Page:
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Origins and tradition
4th - 7th century AD
     The Yamato clan
     Soga family and Buddhism
     Shotoku and Confucianism

8th century
9th - 12th century
13th - 17th century
17th - 18th century
After the war
To be completed

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The Yamato clan: from the 4th century AD

The first clear political structure to emerge in Japan is based on large independent clans (or uji) with powerful leaders. By the 4th century the clan occupying the Yamato plain (the region now known as Nara, south of Osaka) establishes sufficient ascendancy for its chieftain to be seen as emperor. The status of a 4th-century emperor, Nintoku, can be judged by the scale of the earth mound at Sakai which is his tomb; more than 500 yards long and 35 yards high, it is surrounded by a great triple moat.

The leader of any clan, and above all of the imperial dynasty, has much more than a secular role. He has an important function in Japan's indigenous religion, Shinto.


Shinto: from the 4th century AD

The first inhabitants of Japan, migrating from the mainland, bring with them their own version of the shamanism which prevails in prehistoric Asia. To the pantheon of the spirits and forces of nature, the Japanese add famous people, significant places or any other phenomena seeming worthy of reverence. The result is a profusion of local deities or kami, the worship of whom is given the name Shinto, meaning roughly the 'way of the gods'.

With the emergence of a strong clan system, each clan gives special honour to one particular god considered to be the ancestor of all members of the group - and particularly, in the most direct line, ancestor of the clan leader.


By the 4th century AD, when the Yamato clan has achieved an imperial pre-eminence, their forebear has a similarly prominent place among the gods. The Yamato claim as ancestor the Sun empress, who shines above all others in the heavens. A creation story is commissioned to chronicle the descent of the emperors from the sun.

Thus begins the imperial family's political use of Shinto, an issue of importance in the 20th century. At a deeper level this very ancient religion remains a thriving popular cult. Lacking an official ritual or sacred text, Shinto is able to absorb elements of Buddhism, a later arrival in Japan, without losing its own sense of conviction.


The Soga family and Buddhism: 6th - 7th century

The Soga, a minor branch of the imperial family, do much to further the cause of Buddhism. Soga Iname becomes minister to the crown in536. In 538 a present arrives for the emperor from the Korean state of Paekche. It is a Buddhist image, together with some Buddhist texts in Chinese.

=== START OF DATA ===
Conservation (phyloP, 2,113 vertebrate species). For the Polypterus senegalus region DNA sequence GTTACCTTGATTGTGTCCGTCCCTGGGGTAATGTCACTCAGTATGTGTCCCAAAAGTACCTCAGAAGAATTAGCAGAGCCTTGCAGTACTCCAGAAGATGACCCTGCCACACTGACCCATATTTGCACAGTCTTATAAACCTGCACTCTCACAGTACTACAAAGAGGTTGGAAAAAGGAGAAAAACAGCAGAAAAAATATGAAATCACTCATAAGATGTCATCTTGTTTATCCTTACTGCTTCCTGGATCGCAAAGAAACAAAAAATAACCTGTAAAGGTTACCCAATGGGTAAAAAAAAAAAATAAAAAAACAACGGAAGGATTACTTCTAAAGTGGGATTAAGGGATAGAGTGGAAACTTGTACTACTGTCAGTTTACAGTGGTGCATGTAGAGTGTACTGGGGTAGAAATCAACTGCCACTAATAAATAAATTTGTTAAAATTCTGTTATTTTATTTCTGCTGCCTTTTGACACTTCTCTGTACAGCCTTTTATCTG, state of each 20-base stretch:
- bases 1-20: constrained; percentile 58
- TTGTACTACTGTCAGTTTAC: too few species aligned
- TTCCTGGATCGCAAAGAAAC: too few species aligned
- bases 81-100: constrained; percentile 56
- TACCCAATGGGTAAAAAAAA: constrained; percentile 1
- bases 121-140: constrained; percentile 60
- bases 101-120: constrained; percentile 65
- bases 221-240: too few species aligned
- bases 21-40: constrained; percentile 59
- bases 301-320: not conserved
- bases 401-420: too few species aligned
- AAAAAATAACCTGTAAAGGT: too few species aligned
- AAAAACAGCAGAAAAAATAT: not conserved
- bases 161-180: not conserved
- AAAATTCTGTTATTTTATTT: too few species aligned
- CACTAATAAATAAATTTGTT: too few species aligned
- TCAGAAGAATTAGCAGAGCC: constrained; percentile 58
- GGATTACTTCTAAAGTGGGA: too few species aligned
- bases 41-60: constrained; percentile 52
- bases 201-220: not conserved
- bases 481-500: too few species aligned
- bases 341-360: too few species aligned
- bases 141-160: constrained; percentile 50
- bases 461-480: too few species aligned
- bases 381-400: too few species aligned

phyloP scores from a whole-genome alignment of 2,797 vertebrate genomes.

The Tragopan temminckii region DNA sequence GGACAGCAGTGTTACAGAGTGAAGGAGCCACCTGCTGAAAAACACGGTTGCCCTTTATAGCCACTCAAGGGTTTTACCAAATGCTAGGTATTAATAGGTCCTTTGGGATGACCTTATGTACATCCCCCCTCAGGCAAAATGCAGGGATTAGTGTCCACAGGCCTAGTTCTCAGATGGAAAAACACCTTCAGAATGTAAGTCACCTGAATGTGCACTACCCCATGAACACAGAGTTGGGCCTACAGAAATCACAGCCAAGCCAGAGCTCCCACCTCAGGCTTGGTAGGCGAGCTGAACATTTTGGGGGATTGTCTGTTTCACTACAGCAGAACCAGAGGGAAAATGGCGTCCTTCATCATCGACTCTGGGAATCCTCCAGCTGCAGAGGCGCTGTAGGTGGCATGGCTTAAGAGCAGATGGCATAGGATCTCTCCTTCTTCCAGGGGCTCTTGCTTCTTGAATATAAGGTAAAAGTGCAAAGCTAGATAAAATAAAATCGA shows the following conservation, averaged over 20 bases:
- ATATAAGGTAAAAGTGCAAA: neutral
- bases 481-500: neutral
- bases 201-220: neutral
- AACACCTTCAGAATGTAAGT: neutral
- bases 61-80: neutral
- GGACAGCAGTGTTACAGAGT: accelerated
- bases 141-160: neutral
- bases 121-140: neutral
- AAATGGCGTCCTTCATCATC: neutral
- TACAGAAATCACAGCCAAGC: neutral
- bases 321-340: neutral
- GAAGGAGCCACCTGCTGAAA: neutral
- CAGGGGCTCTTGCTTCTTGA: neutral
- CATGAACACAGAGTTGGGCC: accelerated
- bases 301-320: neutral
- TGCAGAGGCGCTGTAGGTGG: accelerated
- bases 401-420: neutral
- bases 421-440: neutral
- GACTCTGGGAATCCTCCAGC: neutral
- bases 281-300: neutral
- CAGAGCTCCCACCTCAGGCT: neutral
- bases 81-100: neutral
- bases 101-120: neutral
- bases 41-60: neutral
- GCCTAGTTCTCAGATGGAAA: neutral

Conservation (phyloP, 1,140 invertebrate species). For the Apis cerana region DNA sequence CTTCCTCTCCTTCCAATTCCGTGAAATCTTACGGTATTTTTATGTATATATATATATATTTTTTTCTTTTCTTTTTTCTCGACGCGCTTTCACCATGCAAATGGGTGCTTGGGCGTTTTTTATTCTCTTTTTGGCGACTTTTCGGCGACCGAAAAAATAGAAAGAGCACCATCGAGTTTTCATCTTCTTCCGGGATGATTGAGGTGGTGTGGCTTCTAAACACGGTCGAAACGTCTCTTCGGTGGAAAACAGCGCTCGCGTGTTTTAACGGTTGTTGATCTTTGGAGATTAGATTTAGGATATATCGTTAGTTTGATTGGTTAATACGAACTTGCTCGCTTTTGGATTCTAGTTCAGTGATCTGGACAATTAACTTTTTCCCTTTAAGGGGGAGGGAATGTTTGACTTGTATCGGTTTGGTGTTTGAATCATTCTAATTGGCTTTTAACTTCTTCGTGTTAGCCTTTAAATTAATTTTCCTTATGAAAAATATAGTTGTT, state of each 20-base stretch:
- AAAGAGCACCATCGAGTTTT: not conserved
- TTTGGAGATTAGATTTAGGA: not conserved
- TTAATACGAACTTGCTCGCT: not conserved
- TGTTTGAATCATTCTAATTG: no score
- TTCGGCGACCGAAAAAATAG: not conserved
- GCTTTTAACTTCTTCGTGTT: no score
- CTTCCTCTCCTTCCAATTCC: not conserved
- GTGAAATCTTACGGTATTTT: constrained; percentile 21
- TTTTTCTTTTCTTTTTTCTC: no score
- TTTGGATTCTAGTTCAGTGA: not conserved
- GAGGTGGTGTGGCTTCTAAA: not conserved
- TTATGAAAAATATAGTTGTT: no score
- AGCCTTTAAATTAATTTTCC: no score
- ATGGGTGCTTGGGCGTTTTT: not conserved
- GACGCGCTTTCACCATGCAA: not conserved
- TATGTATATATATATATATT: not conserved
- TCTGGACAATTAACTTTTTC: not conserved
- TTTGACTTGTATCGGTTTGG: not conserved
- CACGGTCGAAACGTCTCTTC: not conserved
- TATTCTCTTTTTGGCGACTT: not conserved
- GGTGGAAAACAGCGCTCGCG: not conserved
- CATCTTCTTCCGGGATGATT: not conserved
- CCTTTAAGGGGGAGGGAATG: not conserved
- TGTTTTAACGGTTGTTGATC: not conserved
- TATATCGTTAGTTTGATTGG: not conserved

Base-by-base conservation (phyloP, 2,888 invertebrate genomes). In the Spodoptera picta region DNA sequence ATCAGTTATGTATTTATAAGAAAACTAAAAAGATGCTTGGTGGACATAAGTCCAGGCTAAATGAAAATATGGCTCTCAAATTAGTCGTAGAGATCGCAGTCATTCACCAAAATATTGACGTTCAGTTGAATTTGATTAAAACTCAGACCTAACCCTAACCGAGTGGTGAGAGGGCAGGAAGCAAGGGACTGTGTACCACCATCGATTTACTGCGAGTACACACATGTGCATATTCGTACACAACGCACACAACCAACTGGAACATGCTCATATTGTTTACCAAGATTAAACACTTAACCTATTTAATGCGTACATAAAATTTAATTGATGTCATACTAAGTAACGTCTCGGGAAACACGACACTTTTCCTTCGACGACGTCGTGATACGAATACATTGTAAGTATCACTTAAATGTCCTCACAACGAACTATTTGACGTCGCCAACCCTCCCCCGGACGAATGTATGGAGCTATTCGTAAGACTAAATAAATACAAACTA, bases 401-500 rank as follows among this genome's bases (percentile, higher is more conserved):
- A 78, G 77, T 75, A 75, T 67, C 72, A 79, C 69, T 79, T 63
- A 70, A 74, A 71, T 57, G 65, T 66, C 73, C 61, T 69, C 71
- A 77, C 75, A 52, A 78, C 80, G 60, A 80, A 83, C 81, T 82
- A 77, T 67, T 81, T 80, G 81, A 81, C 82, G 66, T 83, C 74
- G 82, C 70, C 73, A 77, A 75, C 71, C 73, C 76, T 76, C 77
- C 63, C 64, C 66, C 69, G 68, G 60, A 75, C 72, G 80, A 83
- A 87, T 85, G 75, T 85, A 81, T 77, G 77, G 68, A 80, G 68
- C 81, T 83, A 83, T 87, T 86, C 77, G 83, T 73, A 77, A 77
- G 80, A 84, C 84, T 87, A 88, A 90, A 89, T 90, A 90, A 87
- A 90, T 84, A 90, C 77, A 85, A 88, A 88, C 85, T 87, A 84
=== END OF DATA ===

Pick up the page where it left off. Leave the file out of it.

Accompanying this missionary gift is a letter emphasizing that Buddhism is the proper religion for any civilized state. Soga Iname takes this message to heart. He builds a Buddhist temple, the first in Japan, in his own home.


During the rest of the 6th century the members of the Soga family steadily increase their power. They also pioneer a pattern of reducing the emperor to a figurehead, in a system of divided rule which becomes characteristic of Japan - particularly in later centuries under the shoguns.

In 592 Soga Umako has the emperor assassinated and replaced with his more biddable younger sister. Umako then appoints as regent a junior member of the imperial family, Prince Shotoku Taishi - who in this case proves to be a ruler with ideas of his own.


Shotoku and Confucianism: 593-622

Shotoku, himself a scholar, sees the Chinese pattern of government as the right way forward for Japan. He attempts to introduce Confucian bureaucracy, based on merit, in place of the more warlike rivalries of Japanese clan society. He also sponsors Buddhism, even more actively than the Soga family. His superb Horyuji temple and pagoda in Nara, dating from 607, still survive.

Shotoku is associated with a famous constitution of seventeen articles, attempting to establish a centralized imperial administration on the Chinese pattern. It is debatable how many of his reforms are effective, but the direction is continued later in the 7th century after the fall of the Soga family.


In 645 the two leading members of the Soga family are assassinated by a group of nobles, including a member of a future dynasty of regents - the Fujiwara.

A new regime announces a new imperial programme, known as the Taika reforms. These continue the trend towards absolute rule by the centralized bureaucracy of the imperial court. Promotion, however, does tend to be more by hereditary rank than merit - a Japanese preference against which the Chinese tradition of examinations can make little headway.


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